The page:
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Old 12-31-2003, 01:20 AM   #1
Anders Bjonback
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How is aikido related to your spiritual path?

This may be a really stupid idea for a thread... but I'm curious in discussing this. How is aikido related to your personal spiritual practice, if it is?

Personally, (keep in mind that I've only been training for a year and a half)... Over summer vacation, I did pretty much nothing but aikido. I thought of giving up everything, including my lineage of Buddhism, and just training in aikido as my spritual path. And I did that. The curious thing is that in training in aikido, I naturally began to gravitate towards meditation. Then, as I meditated at the shrine room at my college (Naropa University) between aikido classes, I began to gravitate towards looking for Buddhist teachings on meditation and brining it into one's life. I began to get involved with Zen. After awhile, when I went to a meeting of my old sangha, or religious community, I realized just how realized the head of my sangha, Sogyal Rinpoche, was. I was very inspired by the teaching of his I saw that night, although I don't remember it was about. I thought to myself, "Sogyal Rinpoche is a Zen master!" I came full circle to being dedicated to my lineage of Buddhism once again.

What I found interesting was that in training in aikido, I naturally gravitated back to that. Getting back into meditation and the Buddhist teachings was like a next step in my training (maybe towards making me a better person or whatever). I am well aware that O-Sensei was not Buddhist--he was of a new sect of Shinto, Omoto Kyo. But it seemed like training naturally brought me towards doing what was right for myself.

I've found that aikido doesn't interfere or conflict with my spiritual path at all, and instead strengthens it. Despite this, though, I do not feel like aikido is by itself my spiritual path (at least, where my training is right now).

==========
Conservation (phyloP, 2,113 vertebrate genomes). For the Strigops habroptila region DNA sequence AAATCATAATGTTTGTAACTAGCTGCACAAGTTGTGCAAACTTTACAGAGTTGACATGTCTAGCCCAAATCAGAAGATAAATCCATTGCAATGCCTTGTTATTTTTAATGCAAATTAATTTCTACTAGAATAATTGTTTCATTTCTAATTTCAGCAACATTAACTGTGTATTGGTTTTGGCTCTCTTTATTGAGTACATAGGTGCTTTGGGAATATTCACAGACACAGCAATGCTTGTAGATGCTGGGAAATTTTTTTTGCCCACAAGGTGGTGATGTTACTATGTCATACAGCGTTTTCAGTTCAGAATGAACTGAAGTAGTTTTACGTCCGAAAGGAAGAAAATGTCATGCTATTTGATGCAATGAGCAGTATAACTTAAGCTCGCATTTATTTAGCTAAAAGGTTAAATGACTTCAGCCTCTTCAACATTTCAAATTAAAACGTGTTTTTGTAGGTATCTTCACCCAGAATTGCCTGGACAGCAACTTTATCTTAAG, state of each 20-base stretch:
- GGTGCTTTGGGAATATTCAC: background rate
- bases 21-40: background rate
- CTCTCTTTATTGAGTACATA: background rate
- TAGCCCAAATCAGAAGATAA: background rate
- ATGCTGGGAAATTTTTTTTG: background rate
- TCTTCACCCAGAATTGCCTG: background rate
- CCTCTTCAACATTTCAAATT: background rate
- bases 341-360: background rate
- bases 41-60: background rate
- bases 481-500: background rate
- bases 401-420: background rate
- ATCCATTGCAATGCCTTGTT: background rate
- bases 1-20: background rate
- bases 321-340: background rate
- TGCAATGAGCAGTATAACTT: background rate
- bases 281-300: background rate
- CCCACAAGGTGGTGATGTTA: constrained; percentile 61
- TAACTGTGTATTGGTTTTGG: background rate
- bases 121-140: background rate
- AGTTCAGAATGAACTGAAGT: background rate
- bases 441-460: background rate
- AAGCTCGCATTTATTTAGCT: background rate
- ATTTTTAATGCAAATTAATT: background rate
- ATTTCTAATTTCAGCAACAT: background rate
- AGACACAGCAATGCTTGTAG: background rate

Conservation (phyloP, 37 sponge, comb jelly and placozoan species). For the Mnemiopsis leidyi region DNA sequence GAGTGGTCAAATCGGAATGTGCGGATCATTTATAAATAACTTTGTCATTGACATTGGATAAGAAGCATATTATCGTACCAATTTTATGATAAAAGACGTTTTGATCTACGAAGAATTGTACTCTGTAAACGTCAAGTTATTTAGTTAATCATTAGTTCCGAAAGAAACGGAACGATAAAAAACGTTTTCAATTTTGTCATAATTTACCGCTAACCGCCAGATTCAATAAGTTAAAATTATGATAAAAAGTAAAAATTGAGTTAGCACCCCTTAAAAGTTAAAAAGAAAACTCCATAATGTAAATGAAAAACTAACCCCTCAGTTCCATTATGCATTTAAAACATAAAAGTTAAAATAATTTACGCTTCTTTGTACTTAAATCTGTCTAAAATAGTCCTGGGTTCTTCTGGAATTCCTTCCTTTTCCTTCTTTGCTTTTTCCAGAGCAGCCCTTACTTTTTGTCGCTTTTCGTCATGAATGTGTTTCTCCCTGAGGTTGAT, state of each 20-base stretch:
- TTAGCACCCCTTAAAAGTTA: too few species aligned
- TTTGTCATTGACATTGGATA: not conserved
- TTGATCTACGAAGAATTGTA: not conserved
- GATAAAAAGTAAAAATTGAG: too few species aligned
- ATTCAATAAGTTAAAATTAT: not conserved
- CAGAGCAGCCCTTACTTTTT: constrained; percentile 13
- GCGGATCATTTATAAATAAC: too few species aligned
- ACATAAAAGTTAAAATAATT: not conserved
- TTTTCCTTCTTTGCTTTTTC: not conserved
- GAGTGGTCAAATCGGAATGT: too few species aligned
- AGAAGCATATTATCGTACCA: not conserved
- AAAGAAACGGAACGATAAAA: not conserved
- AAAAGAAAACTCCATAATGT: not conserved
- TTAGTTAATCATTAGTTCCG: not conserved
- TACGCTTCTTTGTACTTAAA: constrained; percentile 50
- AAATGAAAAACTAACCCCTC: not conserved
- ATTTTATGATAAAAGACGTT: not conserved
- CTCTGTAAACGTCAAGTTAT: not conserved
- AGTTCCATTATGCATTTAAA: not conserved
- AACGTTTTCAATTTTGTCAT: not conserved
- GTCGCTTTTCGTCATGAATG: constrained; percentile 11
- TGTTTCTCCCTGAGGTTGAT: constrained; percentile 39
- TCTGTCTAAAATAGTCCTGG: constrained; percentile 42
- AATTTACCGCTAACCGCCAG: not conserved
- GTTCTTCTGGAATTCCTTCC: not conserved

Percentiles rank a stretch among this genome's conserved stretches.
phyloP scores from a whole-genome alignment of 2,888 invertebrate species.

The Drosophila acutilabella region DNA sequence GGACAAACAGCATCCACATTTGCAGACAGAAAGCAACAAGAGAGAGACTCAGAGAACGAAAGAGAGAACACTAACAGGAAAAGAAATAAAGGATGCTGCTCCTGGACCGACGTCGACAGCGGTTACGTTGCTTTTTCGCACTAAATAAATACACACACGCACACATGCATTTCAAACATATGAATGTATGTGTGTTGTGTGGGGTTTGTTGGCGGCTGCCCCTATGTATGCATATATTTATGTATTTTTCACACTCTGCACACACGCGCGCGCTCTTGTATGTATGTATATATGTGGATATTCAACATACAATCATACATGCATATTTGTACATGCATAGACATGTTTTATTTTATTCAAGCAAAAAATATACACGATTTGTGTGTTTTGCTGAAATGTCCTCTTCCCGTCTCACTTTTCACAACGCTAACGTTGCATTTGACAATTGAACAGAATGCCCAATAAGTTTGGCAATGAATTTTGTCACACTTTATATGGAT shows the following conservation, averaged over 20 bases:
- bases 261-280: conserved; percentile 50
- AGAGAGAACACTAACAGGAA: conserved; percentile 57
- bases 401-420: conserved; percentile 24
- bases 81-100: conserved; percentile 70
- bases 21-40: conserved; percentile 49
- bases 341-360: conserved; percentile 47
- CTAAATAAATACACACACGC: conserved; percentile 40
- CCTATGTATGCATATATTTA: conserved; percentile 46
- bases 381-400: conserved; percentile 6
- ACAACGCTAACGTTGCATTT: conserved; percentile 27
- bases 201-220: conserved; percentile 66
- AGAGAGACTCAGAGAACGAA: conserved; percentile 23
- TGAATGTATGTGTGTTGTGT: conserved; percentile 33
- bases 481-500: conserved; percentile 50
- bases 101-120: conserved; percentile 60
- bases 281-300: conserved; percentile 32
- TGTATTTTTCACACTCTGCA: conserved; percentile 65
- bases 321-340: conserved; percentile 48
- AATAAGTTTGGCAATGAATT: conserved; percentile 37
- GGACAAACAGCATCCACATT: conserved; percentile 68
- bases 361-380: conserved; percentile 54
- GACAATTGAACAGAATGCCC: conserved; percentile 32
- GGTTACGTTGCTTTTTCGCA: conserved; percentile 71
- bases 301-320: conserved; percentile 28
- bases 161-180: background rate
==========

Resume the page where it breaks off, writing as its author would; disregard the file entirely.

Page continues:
"For peace and happiness are presences, not objects we can grasp and hold onto."
--Lilian Smith
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Old 12-31-2003, 06:22 AM   #2
Michael Karmon
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Re: How is aikido related to your spiritual path?

Aikido is a very spiritauly enclined art. If practiced truely it will bring out your spiritual part and will draw people of spiritual inclination.

In our dojo we have several religiously devoted students and teachers as well as several Yeshiva people whos entire life is turned around prayer and the study of Jewish lore. They are some of the finest Aikidoka and pillars of the dojo. I an affiliated dojo we have a certified Rabbi holding a third Dan.

I think in the essence all religiouns in the world are the same and Aikido will fit in as a promotor to any spiritual way

Eat, Sleep, Exercise and watch out for cars
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Old 12-31-2003, 10:50 AM   #3
acot
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What a great thread. What ever religion (or no religion) it seems that Aikido training, and get the flesh under control,freeing up the mind will have the benifit getting in better touch with ones spiritual thoughts.

Ryan
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Old 12-31-2003, 12:46 PM   #4
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IMHO, Aikido is congruent with my spiritual path. Its training is congruent with its principles. What I like most is Aikido gives an active moving confrontational aggressive context in which practice the principles. The principles are easiest in a secluded passive supportive enviroment, but much harder in the real world. The Dojo becomes a safe place to practice.

Lynn Seiser PhD
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We do not rise to the level of our expectations, but fall to the level of our training. Train well. KWATZ!
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Old 12-31-2003, 02:29 PM   #5
Rich Stephens
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One of the most imporant thing I have learned from Aikido is to be relaxed, to be calm. I remember an interview with Tohei-sensei where he said that O-sensei was the most relaxed person he had ever met and that that was where his "power" came from. Many have said the same thing about Tohei-sensei himself.

Learning to relax and be calm is beneficial to not only our physical movements but to our philosophical or spiritual activity. The kind of approach and attitude that Aikido seems to produce seems to make one able to be deeper in their spiritualness (or whatever we may call it).